Blogging on “Capping IT Off”

I’ve started blogging at the Capping IT Off blog. Posts there will be about topics that are off topic for this blog. My first post is about e-health innovation and apps. My conclusion? E-health will be powered by thin, targeted applications built on a stable framework.

Combining Traditional and Agile Estimation

Can you combine traditional and agile estimation? There is nothing magical about “classical” estimation. There are a few basic concepts to keep track of:

  • Bottom up versus top down
  • Expert estimation versus parametric estimation
  • Best – worst – expected case

I think the most common method for traditional estimation is to go top-down using successive estimation which means that when something is to big or uncertain, you break it down into component tasks and estimate them recursively. If you are familiar with Planning Poker you can easily combine it with this approach:

  1. Start with your user stories + other backlog items then FOR EACH
  2. Estimate it with PP, if too big or to wide spread it is an Epic. Break it down into smaller stories (this creates your WBS) and GOTO 2
  3. Now that your item is sufficiently small, think about the worst case and estimate it again
  4. Now think about the best case, estimate again
  5. Calculate the weighted average as (best + 4* “normal” + worst) / 6

Not so different from “pure” Planning Poker, is it? There are a few improvements you can do though — instead of using three estimates for each item, you could use the spread of estimates you already have from PP as a basis for your probability distribution.

Evidence Based Software Engineering

Is it possible to do controlled process experiments in software? That was the question asked in the Kanbandev group over at Yahoo groups. We need evidence to support the practices we use in software development. After all we are talking about a serious business with an annual value of about 500 TUSD.

How detailled should a test case be?

I sort of remembered a very interesting article about one-liner test cases at testzonen.se. I have blogged about it before, but perhaps it is worth repeating myself? The idea is that detailled (manual, scripted) test cases are uninteresting, limit creativity and are expensive to maintain. The solution is to create “one liner” test cases instead. What about test documentation? If testing actions are recorded during execution then the documentation can be created afterwards.

I guess this goes to show that there is no one size fits all in testing. The right tool should be used at the right time to reach the right goal – which of course is to find bugs early rather than late.

Agile is Always Appropriate

Sometimes, people tell me that “Agile is not appropriate” in this or that context. I believe that’s plain wrong. Agile, as seen from the basic principles, is always appropriate. That doesn’t mean that all versions of agile are appropriate in all situations. And it doesn’t mean that you will be sucessful just because you use agile. And saying that you are agile doesn’t mean that you are. Are you agile? Perhaps this is the source of the confusion?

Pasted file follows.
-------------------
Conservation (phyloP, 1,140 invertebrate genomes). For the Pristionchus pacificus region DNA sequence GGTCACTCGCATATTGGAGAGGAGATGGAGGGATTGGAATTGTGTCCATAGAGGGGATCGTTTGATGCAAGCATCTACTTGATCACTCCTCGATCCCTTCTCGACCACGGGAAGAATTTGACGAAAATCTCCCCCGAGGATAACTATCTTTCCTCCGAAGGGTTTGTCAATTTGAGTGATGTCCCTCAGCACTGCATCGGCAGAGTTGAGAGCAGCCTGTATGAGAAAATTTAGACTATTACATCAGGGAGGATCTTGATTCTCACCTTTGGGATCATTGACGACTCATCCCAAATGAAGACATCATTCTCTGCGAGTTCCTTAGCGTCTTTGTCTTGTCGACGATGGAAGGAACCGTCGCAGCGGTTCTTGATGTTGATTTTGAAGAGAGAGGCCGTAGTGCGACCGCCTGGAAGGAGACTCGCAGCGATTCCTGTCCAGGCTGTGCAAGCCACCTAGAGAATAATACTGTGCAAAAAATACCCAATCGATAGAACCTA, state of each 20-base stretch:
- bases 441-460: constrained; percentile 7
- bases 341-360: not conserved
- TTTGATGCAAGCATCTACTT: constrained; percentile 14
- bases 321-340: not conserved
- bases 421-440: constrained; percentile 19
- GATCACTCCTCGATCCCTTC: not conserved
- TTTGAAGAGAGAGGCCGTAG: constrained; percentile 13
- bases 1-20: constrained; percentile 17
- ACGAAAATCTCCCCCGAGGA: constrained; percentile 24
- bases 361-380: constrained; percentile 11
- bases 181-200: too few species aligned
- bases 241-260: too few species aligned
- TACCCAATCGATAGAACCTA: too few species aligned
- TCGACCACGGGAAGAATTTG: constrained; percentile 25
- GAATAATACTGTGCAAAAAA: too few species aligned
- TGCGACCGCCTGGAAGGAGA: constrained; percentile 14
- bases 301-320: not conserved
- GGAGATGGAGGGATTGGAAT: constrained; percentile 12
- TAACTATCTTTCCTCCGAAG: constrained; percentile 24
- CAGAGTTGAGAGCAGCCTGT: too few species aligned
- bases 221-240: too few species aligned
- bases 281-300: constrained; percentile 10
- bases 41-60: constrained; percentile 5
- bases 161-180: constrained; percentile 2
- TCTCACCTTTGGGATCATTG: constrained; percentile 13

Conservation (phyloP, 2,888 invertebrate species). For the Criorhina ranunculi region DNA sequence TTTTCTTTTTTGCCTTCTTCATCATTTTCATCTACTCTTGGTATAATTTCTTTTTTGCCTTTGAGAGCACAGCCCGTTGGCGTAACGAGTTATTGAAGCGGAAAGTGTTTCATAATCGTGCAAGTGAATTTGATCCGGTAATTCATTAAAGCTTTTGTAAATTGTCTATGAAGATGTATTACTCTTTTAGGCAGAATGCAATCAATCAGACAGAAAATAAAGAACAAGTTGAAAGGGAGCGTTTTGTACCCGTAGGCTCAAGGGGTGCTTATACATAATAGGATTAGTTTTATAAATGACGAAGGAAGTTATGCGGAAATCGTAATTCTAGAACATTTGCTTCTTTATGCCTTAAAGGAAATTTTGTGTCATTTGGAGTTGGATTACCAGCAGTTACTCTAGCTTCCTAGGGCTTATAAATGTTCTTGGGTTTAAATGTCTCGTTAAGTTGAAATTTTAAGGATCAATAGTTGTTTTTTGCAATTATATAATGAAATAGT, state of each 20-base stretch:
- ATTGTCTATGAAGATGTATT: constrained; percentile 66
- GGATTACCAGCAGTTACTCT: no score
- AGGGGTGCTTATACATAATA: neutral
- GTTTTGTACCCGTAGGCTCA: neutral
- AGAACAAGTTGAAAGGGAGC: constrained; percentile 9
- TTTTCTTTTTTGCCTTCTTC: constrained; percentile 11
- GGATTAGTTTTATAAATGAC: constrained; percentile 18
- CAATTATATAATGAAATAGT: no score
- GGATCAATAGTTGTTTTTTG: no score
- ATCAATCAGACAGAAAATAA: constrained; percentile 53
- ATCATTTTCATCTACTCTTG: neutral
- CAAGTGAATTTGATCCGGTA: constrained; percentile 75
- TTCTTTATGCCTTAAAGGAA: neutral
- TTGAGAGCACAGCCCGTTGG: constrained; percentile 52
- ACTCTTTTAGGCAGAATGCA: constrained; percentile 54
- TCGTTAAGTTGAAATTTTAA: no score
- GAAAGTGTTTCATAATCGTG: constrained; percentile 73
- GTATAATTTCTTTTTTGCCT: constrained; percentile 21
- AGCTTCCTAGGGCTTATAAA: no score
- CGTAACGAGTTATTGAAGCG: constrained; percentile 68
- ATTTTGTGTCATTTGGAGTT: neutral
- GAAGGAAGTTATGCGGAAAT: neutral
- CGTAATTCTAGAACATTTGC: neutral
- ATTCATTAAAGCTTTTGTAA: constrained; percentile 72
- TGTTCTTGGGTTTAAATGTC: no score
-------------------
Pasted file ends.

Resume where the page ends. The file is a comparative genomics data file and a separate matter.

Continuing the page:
To know the price of all things, but the value of none

I keep getting annoyed by how corporations are so compartementalized that income and cost are handled by totally different departments. What is the effect? The effect is that the cost departments focus solely on cost at the expense of income.

What is a cynic? A man who knows the price of everything and the value of nothing.

Oscar Wilde
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Agile Configuration Management

I love configuration management! “But”, you ask, “isn’t configuration management boring?” Well, configuration management can be boring and tedious if you do it manually. With modern tools it is not all that bad. Even if it is boring, that is out-weighed by the sheer importance of proper agile configuration management for a successful software development team.

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A Waterfall is Fine – for Watching

As humans we love the majesty of nature. Who can fail to be impressed by such majestic cataracts as the Niagara falls or the Victoria falls? Someone said that falling is fine, it is hitting the ground that kills you. Same thing with the water in the waterfall. When it hits the end, enormous chaos is generated both visibly as spume and invisibly in the water.

Hydroelectric Power

We do not usually try riding a waterfall in a barrel. We can harness it for electric power. But if we do, we certainly do not want to ride it in a barrel.

Agile is also a Waterfall

Two pipes, one with laminar, one with turbulent flow as in a waterfall.Source: University of Cambridge

Laminar versus turbulent flow. Image reused from http://www.ceb.cam.ac.uk/pages/mass-transport.html .

Agile software development methodologies are about breaking the waterfall into safe, manageable steps. The impact is not saved for the end in a big bang delivery. Instead it is taken one step at a time. The water does not flow as chaotically. It is more like a laminar flow.

Waterfall got it right… almost

I am not going to write a lot on waterfall versus agile but… An interesting point that is worth reiterating. Waterfall software development processes can remind us of many of the important steps in software development. The difference is not so much in what we do as in how, when and what order.

How to do Agile Version Control

A colleague asks on Yammer about how they should handle all their many branches and thousands of CI jobs. Here are some of the links that came up:

Image sources